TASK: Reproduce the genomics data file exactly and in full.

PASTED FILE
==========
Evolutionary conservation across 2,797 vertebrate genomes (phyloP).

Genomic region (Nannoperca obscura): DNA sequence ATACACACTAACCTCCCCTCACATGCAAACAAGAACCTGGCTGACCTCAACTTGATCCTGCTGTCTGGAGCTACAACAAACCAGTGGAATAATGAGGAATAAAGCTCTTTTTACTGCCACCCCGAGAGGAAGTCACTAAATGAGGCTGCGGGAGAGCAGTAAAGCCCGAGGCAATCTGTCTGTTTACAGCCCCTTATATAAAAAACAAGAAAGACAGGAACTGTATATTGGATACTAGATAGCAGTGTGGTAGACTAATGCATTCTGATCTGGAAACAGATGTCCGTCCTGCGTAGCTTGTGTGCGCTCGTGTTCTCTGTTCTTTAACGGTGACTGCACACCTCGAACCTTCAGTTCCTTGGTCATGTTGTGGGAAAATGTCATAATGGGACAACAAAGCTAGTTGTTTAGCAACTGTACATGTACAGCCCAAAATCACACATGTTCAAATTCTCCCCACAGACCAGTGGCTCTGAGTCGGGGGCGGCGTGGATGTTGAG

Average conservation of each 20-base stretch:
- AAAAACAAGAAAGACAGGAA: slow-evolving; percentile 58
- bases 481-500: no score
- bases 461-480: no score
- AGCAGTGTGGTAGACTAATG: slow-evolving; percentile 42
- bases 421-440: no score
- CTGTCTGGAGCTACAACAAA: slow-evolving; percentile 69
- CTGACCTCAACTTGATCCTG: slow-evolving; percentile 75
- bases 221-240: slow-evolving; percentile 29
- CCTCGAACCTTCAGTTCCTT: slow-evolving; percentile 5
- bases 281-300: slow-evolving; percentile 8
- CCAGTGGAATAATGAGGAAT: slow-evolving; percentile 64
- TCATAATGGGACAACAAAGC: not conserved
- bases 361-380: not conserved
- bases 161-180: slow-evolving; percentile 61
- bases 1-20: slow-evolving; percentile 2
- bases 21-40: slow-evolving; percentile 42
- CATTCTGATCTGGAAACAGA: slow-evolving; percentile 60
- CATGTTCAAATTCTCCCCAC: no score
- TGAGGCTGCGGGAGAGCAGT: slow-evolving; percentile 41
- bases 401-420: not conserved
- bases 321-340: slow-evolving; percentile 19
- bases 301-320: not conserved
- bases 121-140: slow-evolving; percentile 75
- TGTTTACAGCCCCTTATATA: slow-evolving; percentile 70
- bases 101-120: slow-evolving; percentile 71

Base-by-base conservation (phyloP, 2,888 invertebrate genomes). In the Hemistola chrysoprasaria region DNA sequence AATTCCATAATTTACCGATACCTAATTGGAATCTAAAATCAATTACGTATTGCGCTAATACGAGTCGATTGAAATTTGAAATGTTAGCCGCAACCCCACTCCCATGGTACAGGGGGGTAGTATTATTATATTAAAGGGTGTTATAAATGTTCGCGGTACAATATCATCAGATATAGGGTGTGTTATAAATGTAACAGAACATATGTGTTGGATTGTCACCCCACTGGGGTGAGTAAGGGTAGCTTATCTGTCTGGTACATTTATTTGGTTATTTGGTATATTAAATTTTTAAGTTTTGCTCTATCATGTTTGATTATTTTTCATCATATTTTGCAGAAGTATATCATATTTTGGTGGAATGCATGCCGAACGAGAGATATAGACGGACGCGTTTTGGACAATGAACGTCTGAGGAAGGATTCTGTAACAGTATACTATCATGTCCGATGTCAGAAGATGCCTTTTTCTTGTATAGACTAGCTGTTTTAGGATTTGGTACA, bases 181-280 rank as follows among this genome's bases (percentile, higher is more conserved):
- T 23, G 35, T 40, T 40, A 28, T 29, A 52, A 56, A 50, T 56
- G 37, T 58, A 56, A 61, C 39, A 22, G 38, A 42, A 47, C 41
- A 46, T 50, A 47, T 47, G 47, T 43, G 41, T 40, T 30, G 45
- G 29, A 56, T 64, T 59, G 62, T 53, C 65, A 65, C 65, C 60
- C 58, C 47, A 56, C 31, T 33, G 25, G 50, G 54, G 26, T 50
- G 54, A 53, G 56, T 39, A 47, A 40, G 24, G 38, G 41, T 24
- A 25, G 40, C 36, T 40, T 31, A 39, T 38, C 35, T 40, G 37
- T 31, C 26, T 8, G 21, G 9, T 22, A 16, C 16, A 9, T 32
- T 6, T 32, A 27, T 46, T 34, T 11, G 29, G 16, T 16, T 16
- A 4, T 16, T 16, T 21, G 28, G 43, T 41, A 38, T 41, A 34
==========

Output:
Evolutionary conservation across 2,797 vertebrate genomes (phyloP).

Genomic region (Nannoperca obscura): DNA sequence ATACACACTAACCTCCCCTCACATGCAAACAAGAACCTGGCTGACCTCAACTTGATCCTGCTGTCTGGAGCTACAACAAACCAGTGGAATAATGAGGAATAAAGCTCTTTTTACTGCCACCCCGAGAGGAAGTCACTAAATGAGGCTGCGGGAGAGCAGTAAAGCCCGAGGCAATCTGTCTGTTTACAGCCCCTTATATAAAAAACAAGAAAGACAGGAACTGTATATTGGATACTAGATAGCAGTGTGGTAGACTAATGCATTCTGATCTGGAAACAGATGTCCGTCCTGCGTAGCTTGTGTGCGCTCGTGTTCTCTGTTCTTTAACGGTGACTGCACACCTCGAACCTTCAGTTCCTTGGTCATGTTGTGGGAAAATGTCATAATGGGACAACAAAGCTAGTTGTTTAGCAACTGTACATGTACAGCCCAAAATCACACATGTTCAAATTCTCCCCACAGACCAGTGGCTCTGAGTCGGGGGCGGCGTGGATGTTGAG

Average conservation of each 20-base stretch:
- AAAAACAAGAAAGACAGGAA: slow-evolving; percentile 58
- bases 481-500: no score
- bases 461-480: no score
- AGCAGTGTGGTAGACTAATG: slow-evolving; percentile 42
- bases 421-440: no score
- CTGTCTGGAGCTACAACAAA: slow-evolving; percentile 69
- CTGACCTCAACTTGATCCTG: slow-evolving; percentile 75
- bases 221-240: slow-evolving; percentile 29
- CCTCGAACCTTCAGTTCCTT: slow-evolving; percentile 5
- bases 281-300: slow-evolving; percentile 8
- CCAGTGGAATAATGAGGAAT: slow-evolving; percentile 64
- TCATAATGGGACAACAAAGC: not conserved
- bases 361-380: not conserved
- bases 161-180: slow-evolving; percentile 61
- bases 1-20: slow-evolving; percentile 2
- bases 21-40: slow-evolving; percentile 42
- CATTCTGATCTGGAAACAGA: slow-evolving; percentile 60
- CATGTTCAAATTCTCCCCAC: no score
- TGAGGCTGCGGGAGAGCAGT: slow-evolving; percentile 41
- bases 401-420: not conserved
- bases 321-340: slow-evolving; percentile 19
- bases 301-320: not conserved
- bases 121-140: slow-evolving; percentile 75
- TGTTTACAGCCCCTTATATA: slow-evolving; percentile 70
- bases 101-120: slow-evolving; percentile 71

Base-by-base conservation (phyloP, 2,888 invertebrate genomes). In the Hemistola chrysoprasaria region DNA sequence AATTCCATAATTTACCGATACCTAATTGGAATCTAAAATCAATTACGTATTGCGCTAATACGAGTCGATTGAAATTTGAAATGTTAGCCGCAACCCCACTCCCATGGTACAGGGGGGTAGTATTATTATATTAAAGGGTGTTATAAATGTTCGCGGTACAATATCATCAGATATAGGGTGTGTTATAAATGTAACAGAACATATGTGTTGGATTGTCACCCCACTGGGGTGAGTAAGGGTAGCTTATCTGTCTGGTACATTTATTTGGTTATTTGGTATATTAAATTTTTAAGTTTTGCTCTATCATGTTTGATTATTTTTCATCATATTTTGCAGAAGTATATCATATTTTGGTGGAATGCATGCCGAACGAGAGATATAGACGGACGCGTTTTGGACAATGAACGTCTGAGGAAGGATTCTGTAACAGTATACTATCATGTCCGATGTCAGAAGATGCCTTTTTCTTGTATAGACTAGCTGTTTTAGGATTTGGTACA, bases 181-280 rank as follows among this genome's bases (percentile, higher is more conserved):
- T 23, G 35, T 40, T 40, A 28, T 29, A 52, A 56, A 50, T 56
- G 37, T 58, A 56, A 61, C 39, A 22, G 38, A 42, A 47, C 41
- A 46, T 50, A 47, T 47, G 47, T 43, G 41, T 40, T 30, G 45
- G 29, A 56, T 64, T 59, G 62, T 53, C 65, A 65, C 65, C 60
- C 58, C 47, A 56, C 31, T 33, G 25, G 50, G 54, G 26, T 50
- G 54, A 53, G 56, T 39, A 47, A 40, G 24, G 38, G 41, T 24
- A 25, G 40, C 36, T 40, T 31, A 39, T 38, C 35, T 40, G 37
- T 31, C 26, T 8, G 21, G 9, T 22, A 16, C 16, A 9, T 32
- T 6, T 32, A 27, T 46, T 34, T 11, G 29, G 16, T 16, T 16
- A 4, T 16, T 16, T 21, G 28, G 43, T 41, A 38, T 41, A 34